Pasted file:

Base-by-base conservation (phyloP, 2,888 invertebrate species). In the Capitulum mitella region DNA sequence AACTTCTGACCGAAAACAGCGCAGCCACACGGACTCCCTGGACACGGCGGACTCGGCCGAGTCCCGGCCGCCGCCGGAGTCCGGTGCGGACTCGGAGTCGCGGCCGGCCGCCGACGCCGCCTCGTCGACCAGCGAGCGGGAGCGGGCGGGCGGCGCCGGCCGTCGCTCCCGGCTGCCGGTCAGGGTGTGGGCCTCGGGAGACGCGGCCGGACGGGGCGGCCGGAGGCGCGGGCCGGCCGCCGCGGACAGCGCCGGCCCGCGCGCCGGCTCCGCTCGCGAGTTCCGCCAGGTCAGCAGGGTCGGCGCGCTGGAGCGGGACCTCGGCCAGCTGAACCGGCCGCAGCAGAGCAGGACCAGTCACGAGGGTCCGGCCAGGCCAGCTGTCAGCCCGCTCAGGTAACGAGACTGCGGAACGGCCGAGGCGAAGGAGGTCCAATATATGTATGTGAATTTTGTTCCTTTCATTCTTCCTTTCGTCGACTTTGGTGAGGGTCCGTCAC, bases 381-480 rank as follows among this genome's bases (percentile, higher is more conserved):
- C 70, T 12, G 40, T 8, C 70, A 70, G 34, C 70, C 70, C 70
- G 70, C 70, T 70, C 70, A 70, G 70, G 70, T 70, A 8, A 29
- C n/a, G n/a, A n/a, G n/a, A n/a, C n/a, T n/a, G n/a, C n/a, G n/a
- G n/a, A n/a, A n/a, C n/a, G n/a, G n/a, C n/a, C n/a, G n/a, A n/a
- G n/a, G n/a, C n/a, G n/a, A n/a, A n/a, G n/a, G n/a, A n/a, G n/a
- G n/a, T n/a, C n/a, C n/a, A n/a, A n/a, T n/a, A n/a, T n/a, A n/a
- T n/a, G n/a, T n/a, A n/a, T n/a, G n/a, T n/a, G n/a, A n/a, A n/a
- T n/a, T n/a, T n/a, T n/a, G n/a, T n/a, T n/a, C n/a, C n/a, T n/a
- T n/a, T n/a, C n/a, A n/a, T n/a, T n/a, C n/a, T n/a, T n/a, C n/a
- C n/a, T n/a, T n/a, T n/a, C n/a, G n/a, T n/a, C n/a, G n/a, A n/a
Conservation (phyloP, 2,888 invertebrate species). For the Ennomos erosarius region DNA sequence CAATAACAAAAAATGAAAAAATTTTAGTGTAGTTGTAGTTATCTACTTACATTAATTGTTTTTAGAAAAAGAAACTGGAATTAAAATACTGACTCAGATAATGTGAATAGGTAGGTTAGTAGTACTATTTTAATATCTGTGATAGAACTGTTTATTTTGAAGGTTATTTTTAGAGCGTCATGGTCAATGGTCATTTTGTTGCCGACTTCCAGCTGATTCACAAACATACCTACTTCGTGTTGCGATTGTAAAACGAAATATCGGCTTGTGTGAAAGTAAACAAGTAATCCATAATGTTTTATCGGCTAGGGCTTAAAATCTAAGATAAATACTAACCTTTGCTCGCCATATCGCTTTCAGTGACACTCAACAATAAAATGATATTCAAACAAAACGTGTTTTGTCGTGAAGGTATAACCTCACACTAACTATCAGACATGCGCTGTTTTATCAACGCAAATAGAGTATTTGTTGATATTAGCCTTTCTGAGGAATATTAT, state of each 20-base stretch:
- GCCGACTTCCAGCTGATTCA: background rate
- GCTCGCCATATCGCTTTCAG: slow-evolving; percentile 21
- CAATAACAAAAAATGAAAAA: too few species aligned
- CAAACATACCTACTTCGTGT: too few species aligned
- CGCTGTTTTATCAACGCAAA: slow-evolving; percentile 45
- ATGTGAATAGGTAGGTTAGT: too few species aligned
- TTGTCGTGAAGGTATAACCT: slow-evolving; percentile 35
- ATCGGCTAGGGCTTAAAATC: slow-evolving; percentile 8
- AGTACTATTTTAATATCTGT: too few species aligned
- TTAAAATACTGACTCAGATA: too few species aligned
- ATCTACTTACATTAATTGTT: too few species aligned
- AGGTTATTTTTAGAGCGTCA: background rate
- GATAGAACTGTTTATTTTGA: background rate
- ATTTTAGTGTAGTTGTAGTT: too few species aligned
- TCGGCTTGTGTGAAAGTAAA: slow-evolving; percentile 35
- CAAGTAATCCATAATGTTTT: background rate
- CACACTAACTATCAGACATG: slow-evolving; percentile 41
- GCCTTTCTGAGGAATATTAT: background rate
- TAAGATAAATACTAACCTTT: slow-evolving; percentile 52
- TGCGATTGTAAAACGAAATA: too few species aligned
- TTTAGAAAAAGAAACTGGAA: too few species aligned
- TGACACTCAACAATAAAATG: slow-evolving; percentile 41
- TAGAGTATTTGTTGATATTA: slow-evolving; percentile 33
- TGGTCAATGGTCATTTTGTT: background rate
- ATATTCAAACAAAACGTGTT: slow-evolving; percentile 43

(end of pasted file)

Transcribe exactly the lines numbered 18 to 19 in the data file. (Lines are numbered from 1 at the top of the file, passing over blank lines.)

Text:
- ATGTGAATAGGTAGGTTAGT: too few species aligned
- TTGTCGTGAAGGTATAACCT: slow-evolving; percentile 35